Great Western Railway war memorial

On Platform One of Paddington station is the bronze figure of a British ‘Tommy’ in France reading a letter from the folks back home in Blighty (Fig. 5). With helmet back-tilted, casually draped greatcoat and long woollen scarf, obviously knitted by a loved one, at first glance he is not a heroic figure: yet in a subtle way he is. Unlike much modern art, which has a tendency to be self-regarding, it immediately touches the emotions of Everyman. Originally intended to commemorate employees of the Great Western Railway (GWR) who perished in the First World War, it dates from 1922. Now it commemorates the 3,312 men and women of the GWR who died in two World Wars.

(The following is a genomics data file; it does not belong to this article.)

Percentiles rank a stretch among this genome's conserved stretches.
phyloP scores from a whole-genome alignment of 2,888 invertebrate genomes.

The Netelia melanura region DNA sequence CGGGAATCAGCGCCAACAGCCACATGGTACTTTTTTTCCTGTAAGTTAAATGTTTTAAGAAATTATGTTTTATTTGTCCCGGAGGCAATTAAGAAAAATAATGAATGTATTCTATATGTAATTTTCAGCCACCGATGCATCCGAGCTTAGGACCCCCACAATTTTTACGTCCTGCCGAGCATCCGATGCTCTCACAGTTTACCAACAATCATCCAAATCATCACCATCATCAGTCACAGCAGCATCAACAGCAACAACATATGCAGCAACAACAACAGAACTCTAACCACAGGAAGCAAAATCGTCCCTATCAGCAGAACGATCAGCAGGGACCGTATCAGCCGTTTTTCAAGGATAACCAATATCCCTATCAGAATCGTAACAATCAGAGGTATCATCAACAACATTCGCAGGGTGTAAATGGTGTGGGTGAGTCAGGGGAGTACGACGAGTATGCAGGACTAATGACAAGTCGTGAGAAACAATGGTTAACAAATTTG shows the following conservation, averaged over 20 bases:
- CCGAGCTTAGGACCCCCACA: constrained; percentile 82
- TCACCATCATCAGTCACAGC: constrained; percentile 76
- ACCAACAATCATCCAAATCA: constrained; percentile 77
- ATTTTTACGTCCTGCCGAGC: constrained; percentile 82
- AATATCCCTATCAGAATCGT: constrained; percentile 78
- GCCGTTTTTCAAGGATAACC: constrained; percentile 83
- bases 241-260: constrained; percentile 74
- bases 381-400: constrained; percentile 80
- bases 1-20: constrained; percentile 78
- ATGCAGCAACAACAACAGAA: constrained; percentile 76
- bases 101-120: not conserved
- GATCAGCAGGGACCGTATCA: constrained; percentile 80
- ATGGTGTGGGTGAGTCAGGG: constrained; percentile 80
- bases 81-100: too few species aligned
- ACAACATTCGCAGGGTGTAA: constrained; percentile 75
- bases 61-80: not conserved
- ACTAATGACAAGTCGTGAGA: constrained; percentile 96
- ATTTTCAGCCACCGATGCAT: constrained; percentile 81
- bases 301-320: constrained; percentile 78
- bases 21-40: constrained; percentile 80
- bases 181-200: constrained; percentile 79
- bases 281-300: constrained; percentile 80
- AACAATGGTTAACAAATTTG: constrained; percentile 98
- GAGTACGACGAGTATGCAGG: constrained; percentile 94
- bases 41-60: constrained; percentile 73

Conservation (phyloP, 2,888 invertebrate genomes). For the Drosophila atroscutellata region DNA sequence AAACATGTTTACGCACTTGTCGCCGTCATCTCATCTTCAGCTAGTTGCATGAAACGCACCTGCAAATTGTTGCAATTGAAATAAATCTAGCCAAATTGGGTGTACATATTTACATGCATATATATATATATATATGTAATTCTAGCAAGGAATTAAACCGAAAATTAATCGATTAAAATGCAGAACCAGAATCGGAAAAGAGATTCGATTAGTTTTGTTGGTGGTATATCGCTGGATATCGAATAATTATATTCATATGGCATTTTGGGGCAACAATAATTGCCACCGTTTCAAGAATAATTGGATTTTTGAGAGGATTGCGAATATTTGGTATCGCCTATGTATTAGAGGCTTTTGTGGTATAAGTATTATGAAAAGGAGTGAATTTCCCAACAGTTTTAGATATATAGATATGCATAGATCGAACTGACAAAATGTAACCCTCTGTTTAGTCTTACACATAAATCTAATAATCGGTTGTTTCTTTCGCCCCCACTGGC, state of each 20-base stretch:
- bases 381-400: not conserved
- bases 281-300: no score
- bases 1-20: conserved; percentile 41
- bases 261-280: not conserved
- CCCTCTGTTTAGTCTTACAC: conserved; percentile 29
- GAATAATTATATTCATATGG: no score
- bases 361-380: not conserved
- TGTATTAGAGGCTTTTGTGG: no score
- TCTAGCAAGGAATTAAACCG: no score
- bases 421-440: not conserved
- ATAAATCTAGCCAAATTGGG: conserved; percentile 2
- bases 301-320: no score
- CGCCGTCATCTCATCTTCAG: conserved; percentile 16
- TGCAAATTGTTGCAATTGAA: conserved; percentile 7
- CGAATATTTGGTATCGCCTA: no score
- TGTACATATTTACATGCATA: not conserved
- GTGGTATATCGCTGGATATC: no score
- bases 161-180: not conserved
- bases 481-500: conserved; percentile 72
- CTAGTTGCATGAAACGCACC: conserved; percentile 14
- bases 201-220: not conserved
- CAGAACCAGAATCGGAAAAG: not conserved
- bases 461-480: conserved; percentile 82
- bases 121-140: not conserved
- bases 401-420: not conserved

Fig. 5 – Great Western Railway memorial, Platform 1, Paddington station, London.

The artist was Charles Sargeant Jagger (1885-1934). He was only too familiar with the face of battle, having joined the Artists’ Rifles in 1914 and served at Gallipoli and on the Western Front in France: wounded three times, he was awarded the Military Cross.